Coconut Joys

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Spoiler Alert:  These sweets are not good for you.  The only identifiable health benefit is:  they taste so good, they make you happy 🙂

They certainly make my Maus happy – I got a hug as she munched into one!.  Maus loves all things coconut so when I spied these sweets in my book, Chocolate and Confections by Peter Greweling, I knew I had to give them a go.

As I have mentioned before, I highly recommend this book if you are interested in making sweets at home.  I bought the book in an endeavour to improve my chocolate tempering skills, which I am still to perfect.  In the meantime, I am trying out Mr Greweling’s recipes.  So far, so good.  It is an American book so there is a bit of converting to do but it is easy to convert oz to grams (if you don’t have dual unit scales), and Farenheit to Celsius, on the net.  There are no fancy ingredients.  So far, I have been able to find everything I need at Woolworths (That is not an ad for Woolworths – I actually hate the place – it is just that it is the closest, large supermarket to me).  I have also found the coconut and glucose syrup in the local Foodworks and a few people have told me they have seen corn syrup around, but I haven’t.

As with all sweet making, you will need a good digital thermometer for this recipe.

Ingredients:

  • 56g water
  • 170g sugar
  • 340g light corn syrup (substitute Queen brand glucose syrup which you can find in the baking section at Woolworths)
  • 340g sweetened shredded coconut (I found McKenzie’s brand next to the desiccated coconut at Woolworths).
  • 56g marshmallow crème (Marshmallow Fluff can be found in the spreads section of Woolworths [I can’t even bear to think that some parents would let their kids put this on bread, but that is another issue.] or make your own.  It is basically a meringue mixture – there are piles of recipes on the net.)
  • 1 tsp vanilla extract

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Instructions:

  1. Lightly oil a 22cm square baking pan and line it with plastic wrap.
  2. Combine the water, sugar, and corn syrup (glucose syrup) in a saucepan and bring it to the boil, stirring constantly.
  3. Cover the saucepan and continue boiling for 3 minutes.
  4. Remove the lid, insert a thermometer and continue boiling the mixture until it reaches 118.3°C (245°F).
  5. Remove the saucepan from the heat, stir in the coconut and then the marshmallow creme and vanilla extract.
  6. Spoon the mixture into the prepared baking pan and flatten.
  7. Allow it to cool completely to room temperature.
  8. Remove from the baking pan by pulling the plastic wrap. Place on a sheet of baking paper and remove the plastic wrap.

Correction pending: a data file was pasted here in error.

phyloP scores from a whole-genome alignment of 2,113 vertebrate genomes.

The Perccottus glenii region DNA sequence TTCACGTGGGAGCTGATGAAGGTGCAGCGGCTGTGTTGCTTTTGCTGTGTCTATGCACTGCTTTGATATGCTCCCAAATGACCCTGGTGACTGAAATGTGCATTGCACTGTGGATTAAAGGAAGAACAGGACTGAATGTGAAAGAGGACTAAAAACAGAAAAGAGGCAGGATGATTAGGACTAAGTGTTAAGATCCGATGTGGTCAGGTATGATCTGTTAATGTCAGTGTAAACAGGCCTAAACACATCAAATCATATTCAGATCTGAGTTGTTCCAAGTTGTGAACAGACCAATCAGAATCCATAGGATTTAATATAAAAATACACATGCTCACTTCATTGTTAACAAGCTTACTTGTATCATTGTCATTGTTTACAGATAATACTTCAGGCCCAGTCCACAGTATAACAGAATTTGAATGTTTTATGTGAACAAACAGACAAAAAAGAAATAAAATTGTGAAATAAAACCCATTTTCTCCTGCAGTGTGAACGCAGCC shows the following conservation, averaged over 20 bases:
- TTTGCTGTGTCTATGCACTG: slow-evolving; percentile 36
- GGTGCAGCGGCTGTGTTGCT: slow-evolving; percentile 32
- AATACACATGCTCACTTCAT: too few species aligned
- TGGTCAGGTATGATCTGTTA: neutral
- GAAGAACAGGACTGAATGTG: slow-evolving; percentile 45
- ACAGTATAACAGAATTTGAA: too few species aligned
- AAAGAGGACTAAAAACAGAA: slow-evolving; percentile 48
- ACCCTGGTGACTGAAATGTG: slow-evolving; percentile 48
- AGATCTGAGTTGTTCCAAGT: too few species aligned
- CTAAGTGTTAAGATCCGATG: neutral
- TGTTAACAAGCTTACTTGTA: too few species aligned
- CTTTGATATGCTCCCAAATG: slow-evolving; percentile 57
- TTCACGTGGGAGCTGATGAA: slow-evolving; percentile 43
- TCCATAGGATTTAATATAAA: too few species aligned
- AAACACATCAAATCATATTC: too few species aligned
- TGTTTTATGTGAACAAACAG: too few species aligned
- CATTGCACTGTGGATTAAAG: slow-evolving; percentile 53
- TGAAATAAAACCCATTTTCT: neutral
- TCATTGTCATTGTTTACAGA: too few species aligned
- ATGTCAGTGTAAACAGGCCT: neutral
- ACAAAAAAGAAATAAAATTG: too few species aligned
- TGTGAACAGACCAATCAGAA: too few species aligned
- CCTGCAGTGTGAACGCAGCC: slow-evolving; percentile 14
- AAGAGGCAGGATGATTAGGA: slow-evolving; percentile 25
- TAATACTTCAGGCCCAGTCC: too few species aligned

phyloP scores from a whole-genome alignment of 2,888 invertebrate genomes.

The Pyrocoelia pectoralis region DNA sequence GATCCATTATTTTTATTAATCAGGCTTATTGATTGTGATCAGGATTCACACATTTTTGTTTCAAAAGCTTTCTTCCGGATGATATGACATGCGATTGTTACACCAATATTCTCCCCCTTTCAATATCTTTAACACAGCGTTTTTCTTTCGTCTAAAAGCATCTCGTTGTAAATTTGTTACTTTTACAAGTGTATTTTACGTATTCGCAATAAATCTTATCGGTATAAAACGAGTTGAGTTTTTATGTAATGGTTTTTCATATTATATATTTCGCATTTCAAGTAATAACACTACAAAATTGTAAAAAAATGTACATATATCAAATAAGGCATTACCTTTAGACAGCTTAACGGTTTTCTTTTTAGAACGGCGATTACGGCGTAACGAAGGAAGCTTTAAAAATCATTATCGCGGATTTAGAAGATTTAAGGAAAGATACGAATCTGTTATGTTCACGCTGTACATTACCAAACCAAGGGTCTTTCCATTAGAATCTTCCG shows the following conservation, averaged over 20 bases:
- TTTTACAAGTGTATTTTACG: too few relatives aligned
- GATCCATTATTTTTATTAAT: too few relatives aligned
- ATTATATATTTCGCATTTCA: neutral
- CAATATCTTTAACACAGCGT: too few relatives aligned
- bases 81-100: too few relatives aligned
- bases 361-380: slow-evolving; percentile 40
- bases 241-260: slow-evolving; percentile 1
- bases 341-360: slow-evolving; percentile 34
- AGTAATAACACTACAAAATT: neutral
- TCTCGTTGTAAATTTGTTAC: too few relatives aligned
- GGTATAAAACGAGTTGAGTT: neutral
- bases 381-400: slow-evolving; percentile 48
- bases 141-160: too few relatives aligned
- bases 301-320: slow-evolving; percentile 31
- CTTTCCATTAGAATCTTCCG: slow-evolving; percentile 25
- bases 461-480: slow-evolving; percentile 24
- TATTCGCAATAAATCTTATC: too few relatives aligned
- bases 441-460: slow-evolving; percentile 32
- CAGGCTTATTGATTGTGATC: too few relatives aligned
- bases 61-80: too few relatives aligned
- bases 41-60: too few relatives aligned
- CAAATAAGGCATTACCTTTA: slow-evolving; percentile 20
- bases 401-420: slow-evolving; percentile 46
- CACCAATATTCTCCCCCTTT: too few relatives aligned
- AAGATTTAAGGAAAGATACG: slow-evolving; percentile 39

9. Cut the mixture into 2.5cm squares.
  10. Either eat as is, coat in melted compound chocolate or give tempering chocolate a go. If you decide to coat the sweets in chocolate, Peter recommends marking the top with a fork and decorating with a bit of extra coconut.  I tried marking a few but, to be honest, getting the sweets enrobed in the chocolate before it went out of temper was more than enough for me.  My fork marks left a lot to be desired.

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24 thoughts on “Coconut Joys

  1. OH! Just OH! These look so good & I doubt they’d last long in my house. Everyone loves coconut & who doesn’t love chocolate. If I made them I think they’d have to go to Diane’s Secret Stash though.

  2. Pingback: In My Kitchen – December 2013 | Passion Fruit Garden

  3. I am a diabetic coconut lover! Only a tiny taste or so, so very infrequently. But all the more appreciation when the bite finally arrives. However, I have discovered the joys of cooking/baking with coconut oil, which is a solid here in the Oregon climate – it is simply fantastic stuff – and I love the subtle coconut taste when used for frying – I don’t especially like the price, but it now is one of my splurges!

    • Doc, you would be able to eat desiccated coconut, wouldn’t you? It has no added sugar Australians who live in the States are fascinated by the fact that desiccated coconut is not readily available. We don’t use the shredded sweetened stuff here, we use desiccated in all our baking. Another cultural difference.

      • Yes, you’re right – it’s difficult but not impossible to find dessicated coconut here. I think that’s because of America’s sugar addiction! I get mine from a Mexican grocery, where they always have it – and that’s very strange because Mexico has an even worse sugar addiction than does the U.S.!

        • Doc, I am continually amazed about the differences in what you guys eat and what we eat. Shredded sweetened coconut is not the norm here – desiccated coconut is the norm.

  4. They look gorgeous and if they taste good and make you happy, what’s not to like about them. They look like a little taste of tropical island, and if you added palm tree decoration they’d look like an atoll 😉

  5. Hi Glenda, Glad you received a hug from Maus.
    I bought a book from the Op Shop ages & ages ago called “The Home Confectioner” by Lois Stocks. You know me never made anything from it, but just enjoyed reading the old fashion recipes. If you would like it, I will bring down next month.
    Deb

    • Hi Celia, yeah I used milk chocolate and it tempered well – even the last dregs set. I did get some streaks near the end though, but that is life.

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